Honestly, a truly painful part of the software is the hard cap: each object can have only five events (for things like the die event, the create event, the “at the specified time” event).  This wouldn’t be so bad if you had only a full set of Boolean operators, otherwise known as the “AND” and “OR” keywords.  They let you mix operations; for instance “AND” is included and its event only triggers if all of the noted conditions are true.  There is no “OR,” so each event has to be included individually.  This makes collision events impossible; you could make a hero and three enemies, but the hero may not have the three events to spare to die at the hands of each of them.

  Shoot, that’s already 500 words.  I’ve only been describing the limits I’ve had to work within!  I think I’ll make the post for tomorrow all about showing off.  Rest assured, you’re only missing out if you like to laugh at hilarious failure.  Until then!

Thursday, 10 January 2013

A New Year to Remember!

  It has been a while.  Work has kept me busy, and even time off has felt full.  Still, I’ve taken quite of bit of time re-evaluating the blog.  The audience goes in unison: “Oh no, not this again.”

  The blog’s main topic is gamer culture, and despite a lot of recent stories on this subject, just off the top of my head, women’s issues in game, yet another sleazeball stalking women in online games just to drive them out of “his” territory, the new flare up of public “inquiry” regarding violence in media, including the destruction of the offending material, and the corresponding call to arms of video gamers determined to protect our beloved games, and every story on the net you could think of on the evils of gamers of every sort.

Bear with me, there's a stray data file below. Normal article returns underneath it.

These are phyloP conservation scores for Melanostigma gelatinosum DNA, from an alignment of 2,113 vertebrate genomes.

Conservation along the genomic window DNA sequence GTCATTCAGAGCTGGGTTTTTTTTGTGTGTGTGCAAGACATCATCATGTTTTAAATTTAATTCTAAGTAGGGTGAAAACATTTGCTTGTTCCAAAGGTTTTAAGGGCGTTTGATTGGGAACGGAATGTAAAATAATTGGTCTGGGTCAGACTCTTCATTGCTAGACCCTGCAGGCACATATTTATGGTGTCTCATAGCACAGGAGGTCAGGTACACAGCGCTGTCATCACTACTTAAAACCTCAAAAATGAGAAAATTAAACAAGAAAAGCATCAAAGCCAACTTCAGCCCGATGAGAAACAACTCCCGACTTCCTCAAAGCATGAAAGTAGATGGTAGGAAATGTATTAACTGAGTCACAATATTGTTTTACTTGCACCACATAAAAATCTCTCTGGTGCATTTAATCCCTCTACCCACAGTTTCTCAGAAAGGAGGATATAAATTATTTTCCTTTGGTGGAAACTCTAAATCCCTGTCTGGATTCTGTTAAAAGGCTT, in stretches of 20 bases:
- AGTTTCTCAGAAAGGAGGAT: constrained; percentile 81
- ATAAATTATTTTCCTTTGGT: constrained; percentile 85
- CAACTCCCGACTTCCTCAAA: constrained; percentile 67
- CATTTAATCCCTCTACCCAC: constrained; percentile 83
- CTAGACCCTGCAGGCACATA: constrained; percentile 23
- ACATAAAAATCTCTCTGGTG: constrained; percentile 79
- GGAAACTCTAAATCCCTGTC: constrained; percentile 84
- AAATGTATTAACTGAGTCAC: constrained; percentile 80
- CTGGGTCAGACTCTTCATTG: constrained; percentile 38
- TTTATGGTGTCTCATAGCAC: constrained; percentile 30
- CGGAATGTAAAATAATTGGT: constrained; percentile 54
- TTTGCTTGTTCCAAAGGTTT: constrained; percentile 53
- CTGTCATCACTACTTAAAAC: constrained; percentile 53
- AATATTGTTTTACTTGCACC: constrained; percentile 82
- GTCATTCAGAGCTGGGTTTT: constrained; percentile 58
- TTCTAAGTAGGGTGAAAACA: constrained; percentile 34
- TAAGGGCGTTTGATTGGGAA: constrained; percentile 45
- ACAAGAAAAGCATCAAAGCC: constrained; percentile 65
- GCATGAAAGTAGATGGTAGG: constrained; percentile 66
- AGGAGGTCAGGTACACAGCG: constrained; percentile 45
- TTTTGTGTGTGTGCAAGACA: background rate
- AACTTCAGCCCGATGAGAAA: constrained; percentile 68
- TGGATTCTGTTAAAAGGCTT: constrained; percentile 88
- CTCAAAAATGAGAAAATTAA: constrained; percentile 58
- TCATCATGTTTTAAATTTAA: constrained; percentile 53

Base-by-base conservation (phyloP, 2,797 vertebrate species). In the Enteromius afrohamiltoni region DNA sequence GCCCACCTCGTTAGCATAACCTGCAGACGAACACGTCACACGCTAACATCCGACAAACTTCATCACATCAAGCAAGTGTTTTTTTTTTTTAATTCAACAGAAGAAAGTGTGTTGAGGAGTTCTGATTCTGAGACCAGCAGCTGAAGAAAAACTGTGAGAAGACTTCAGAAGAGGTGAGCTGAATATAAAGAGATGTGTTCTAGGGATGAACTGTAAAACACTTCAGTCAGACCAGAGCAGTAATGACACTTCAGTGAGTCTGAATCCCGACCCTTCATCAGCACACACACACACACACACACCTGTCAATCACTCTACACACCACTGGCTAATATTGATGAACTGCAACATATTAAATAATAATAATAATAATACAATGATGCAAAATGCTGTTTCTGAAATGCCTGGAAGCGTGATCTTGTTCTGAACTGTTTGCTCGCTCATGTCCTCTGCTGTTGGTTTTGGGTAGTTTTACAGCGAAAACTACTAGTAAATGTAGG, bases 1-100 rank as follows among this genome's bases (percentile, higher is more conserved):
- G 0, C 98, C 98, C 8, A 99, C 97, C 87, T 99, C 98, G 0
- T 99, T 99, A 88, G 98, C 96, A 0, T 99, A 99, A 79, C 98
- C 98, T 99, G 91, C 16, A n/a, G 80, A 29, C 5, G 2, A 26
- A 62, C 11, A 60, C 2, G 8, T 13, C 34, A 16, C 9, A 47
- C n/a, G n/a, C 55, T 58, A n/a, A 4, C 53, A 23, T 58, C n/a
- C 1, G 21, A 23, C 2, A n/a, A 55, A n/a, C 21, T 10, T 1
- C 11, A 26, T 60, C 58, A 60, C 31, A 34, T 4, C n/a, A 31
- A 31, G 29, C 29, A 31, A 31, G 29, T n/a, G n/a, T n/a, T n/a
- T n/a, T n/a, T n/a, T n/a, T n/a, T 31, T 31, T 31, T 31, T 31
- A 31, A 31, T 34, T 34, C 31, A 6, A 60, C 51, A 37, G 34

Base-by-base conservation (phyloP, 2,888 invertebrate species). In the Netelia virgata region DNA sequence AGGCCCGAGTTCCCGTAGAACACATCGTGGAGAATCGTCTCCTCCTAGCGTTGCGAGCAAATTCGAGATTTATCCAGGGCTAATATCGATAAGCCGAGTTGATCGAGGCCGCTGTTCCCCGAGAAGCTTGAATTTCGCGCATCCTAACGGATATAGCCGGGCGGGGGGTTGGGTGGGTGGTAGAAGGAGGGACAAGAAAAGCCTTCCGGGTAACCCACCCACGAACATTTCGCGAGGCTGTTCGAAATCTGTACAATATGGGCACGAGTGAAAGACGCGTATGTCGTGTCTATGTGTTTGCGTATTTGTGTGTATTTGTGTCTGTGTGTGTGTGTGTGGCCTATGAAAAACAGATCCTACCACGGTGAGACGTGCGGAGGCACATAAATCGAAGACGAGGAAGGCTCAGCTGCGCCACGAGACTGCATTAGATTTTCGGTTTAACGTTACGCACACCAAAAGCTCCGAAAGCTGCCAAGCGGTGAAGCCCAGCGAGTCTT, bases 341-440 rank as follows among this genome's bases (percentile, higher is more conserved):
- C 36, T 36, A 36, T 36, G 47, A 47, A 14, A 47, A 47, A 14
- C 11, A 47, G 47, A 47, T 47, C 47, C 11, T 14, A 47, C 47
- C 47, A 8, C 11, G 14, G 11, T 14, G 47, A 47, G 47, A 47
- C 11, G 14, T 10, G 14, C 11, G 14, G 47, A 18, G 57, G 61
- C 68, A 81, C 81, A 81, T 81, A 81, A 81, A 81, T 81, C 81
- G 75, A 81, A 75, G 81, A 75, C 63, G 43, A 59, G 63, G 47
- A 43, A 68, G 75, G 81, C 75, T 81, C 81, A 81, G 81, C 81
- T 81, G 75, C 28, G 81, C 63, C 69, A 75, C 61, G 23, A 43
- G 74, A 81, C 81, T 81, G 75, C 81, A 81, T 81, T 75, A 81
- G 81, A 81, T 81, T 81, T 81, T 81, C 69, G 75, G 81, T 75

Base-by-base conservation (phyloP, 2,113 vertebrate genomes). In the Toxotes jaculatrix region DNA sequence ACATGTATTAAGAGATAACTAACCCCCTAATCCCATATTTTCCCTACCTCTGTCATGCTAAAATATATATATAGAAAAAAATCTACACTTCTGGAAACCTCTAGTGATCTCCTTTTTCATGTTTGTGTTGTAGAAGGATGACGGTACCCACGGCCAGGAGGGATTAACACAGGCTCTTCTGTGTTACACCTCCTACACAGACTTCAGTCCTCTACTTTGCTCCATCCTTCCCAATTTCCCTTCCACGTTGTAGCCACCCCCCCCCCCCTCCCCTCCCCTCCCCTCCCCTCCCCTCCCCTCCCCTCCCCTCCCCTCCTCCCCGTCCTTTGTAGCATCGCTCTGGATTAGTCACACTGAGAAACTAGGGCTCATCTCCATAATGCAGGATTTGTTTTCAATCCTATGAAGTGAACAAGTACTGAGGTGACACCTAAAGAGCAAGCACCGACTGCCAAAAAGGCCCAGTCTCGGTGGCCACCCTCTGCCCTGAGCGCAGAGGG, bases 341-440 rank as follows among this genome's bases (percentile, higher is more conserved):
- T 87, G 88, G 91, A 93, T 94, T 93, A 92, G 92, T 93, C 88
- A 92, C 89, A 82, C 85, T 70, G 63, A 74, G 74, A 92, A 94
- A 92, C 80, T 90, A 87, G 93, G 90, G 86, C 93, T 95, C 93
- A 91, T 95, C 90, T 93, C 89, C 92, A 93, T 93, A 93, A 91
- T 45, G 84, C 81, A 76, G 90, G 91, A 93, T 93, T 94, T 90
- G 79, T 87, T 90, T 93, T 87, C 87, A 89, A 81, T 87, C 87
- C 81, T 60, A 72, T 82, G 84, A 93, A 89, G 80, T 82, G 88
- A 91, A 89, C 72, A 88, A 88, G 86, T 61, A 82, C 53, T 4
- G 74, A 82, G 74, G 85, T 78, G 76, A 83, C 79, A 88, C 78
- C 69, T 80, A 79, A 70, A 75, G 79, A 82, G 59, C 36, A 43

(update: Southington Conn has since cancelled their game burning plans, claiming that they already have created a big enough scene.  I’m inclined to agree).
  I’ve tried several times to sew up a blog article about these events that would add something to the discussions at hand, but they always came out bland, like I had nothing to contribute.  And then, it hit me.  None of this stuff is what I want to blog about.  Most of it isn’t even tangentially about the gaming I love, mostly dealing with online or shoot’em up games, and the general culture that is lining them up for a take-down.  I’m going to come off as a old fogey for saying it, but the type of gaming I most enjoy is partisan to Nintendo, which shares some of these problems, but is usually thought of last in these challenges. 

  So, here’s the only blog post I can write, and I’m going to blow off my supposed responsibilities to other types of gamers on the Internet to write a feel good newsie, a report on all of the good things recent and on the horizon.

  The biggest recent news is the launch of the WiiU, which I have yet to purchase.  (Critics: How can you be a hardcore Nintendo fan without a WiiU?)  I’ve been busy, much too much so for a new console, and the 3DS has been a great 30 minute time waster.  It’s also been great for ducking into and out of the fictional worlds it builds swiftly and cleanly, a godsend for stress relief.  But I haven’t sworn off buying a WiiU; Pikmin 3 and Lego City Undercover both look like must haves!